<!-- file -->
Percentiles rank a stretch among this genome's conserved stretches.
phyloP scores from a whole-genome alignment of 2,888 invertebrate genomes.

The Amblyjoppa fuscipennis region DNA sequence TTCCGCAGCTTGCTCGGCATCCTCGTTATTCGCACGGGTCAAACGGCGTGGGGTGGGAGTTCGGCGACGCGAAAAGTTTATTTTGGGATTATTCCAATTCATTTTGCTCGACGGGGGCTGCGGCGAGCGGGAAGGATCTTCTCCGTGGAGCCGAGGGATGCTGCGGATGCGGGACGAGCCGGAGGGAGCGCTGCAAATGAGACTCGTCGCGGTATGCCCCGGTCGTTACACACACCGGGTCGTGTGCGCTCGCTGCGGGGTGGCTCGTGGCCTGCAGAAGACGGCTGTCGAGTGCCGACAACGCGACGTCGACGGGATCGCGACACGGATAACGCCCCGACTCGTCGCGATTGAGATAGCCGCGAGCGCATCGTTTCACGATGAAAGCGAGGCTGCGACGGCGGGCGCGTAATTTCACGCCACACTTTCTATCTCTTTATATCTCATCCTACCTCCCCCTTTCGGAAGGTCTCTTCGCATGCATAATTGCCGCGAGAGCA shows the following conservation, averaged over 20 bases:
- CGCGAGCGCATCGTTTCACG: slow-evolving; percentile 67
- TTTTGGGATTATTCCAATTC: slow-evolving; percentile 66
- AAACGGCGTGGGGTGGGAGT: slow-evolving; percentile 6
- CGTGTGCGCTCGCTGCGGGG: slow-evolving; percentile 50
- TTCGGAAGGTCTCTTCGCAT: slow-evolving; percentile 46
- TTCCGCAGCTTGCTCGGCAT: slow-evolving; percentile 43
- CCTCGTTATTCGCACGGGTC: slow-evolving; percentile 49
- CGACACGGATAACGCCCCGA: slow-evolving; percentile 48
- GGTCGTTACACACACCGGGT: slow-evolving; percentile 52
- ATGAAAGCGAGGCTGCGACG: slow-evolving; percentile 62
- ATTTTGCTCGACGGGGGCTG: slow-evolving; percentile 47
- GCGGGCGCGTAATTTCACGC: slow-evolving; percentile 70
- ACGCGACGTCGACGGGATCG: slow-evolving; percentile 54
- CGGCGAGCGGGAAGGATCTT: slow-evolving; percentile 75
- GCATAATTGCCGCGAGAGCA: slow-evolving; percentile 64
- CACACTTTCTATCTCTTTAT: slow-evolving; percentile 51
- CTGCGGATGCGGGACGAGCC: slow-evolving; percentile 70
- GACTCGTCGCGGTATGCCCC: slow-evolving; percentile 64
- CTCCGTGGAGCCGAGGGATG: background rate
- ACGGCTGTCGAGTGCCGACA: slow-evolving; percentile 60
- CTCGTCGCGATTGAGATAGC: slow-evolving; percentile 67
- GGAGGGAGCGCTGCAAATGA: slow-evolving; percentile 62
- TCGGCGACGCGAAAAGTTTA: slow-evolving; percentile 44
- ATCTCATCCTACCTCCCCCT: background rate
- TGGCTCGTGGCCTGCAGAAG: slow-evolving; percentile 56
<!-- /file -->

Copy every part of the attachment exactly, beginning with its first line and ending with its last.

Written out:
Percentiles rank a stretch among this genome's conserved stretches.
phyloP scores from a whole-genome alignment of 2,888 invertebrate genomes.

The Amblyjoppa fuscipennis region DNA sequence TTCCGCAGCTTGCTCGGCATCCTCGTTATTCGCACGGGTCAAACGGCGTGGGGTGGGAGTTCGGCGACGCGAAAAGTTTATTTTGGGATTATTCCAATTCATTTTGCTCGACGGGGGCTGCGGCGAGCGGGAAGGATCTTCTCCGTGGAGCCGAGGGATGCTGCGGATGCGGGACGAGCCGGAGGGAGCGCTGCAAATGAGACTCGTCGCGGTATGCCCCGGTCGTTACACACACCGGGTCGTGTGCGCTCGCTGCGGGGTGGCTCGTGGCCTGCAGAAGACGGCTGTCGAGTGCCGACAACGCGACGTCGACGGGATCGCGACACGGATAACGCCCCGACTCGTCGCGATTGAGATAGCCGCGAGCGCATCGTTTCACGATGAAAGCGAGGCTGCGACGGCGGGCGCGTAATTTCACGCCACACTTTCTATCTCTTTATATCTCATCCTACCTCCCCCTTTCGGAAGGTCTCTTCGCATGCATAATTGCCGCGAGAGCA shows the following conservation, averaged over 20 bases:
- CGCGAGCGCATCGTTTCACG: slow-evolving; percentile 67
- TTTTGGGATTATTCCAATTC: slow-evolving; percentile 66
- AAACGGCGTGGGGTGGGAGT: slow-evolving; percentile 6
- CGTGTGCGCTCGCTGCGGGG: slow-evolving; percentile 50
- TTCGGAAGGTCTCTTCGCAT: slow-evolving; percentile 46
- TTCCGCAGCTTGCTCGGCAT: slow-evolving; percentile 43
- CCTCGTTATTCGCACGGGTC: slow-evolving; percentile 49
- CGACACGGATAACGCCCCGA: slow-evolving; percentile 48
- GGTCGTTACACACACCGGGT: slow-evolving; percentile 52
- ATGAAAGCGAGGCTGCGACG: slow-evolving; percentile 62
- ATTTTGCTCGACGGGGGCTG: slow-evolving; percentile 47
- GCGGGCGCGTAATTTCACGC: slow-evolving; percentile 70
- ACGCGACGTCGACGGGATCG: slow-evolving; percentile 54
- CGGCGAGCGGGAAGGATCTT: slow-evolving; percentile 75
- GCATAATTGCCGCGAGAGCA: slow-evolving; percentile 64
- CACACTTTCTATCTCTTTAT: slow-evolving; percentile 51
- CTGCGGATGCGGGACGAGCC: slow-evolving; percentile 70
- GACTCGTCGCGGTATGCCCC: slow-evolving; percentile 64
- CTCCGTGGAGCCGAGGGATG: background rate
- ACGGCTGTCGAGTGCCGACA: slow-evolving; percentile 60
- CTCGTCGCGATTGAGATAGC: slow-evolving; percentile 67
- GGAGGGAGCGCTGCAAATGA: slow-evolving; percentile 62
- TCGGCGACGCGAAAAGTTTA: slow-evolving; percentile 44
- ATCTCATCCTACCTCCCCCT: background rate
- TGGCTCGTGGCCTGCAGAAG: slow-evolving; percentile 56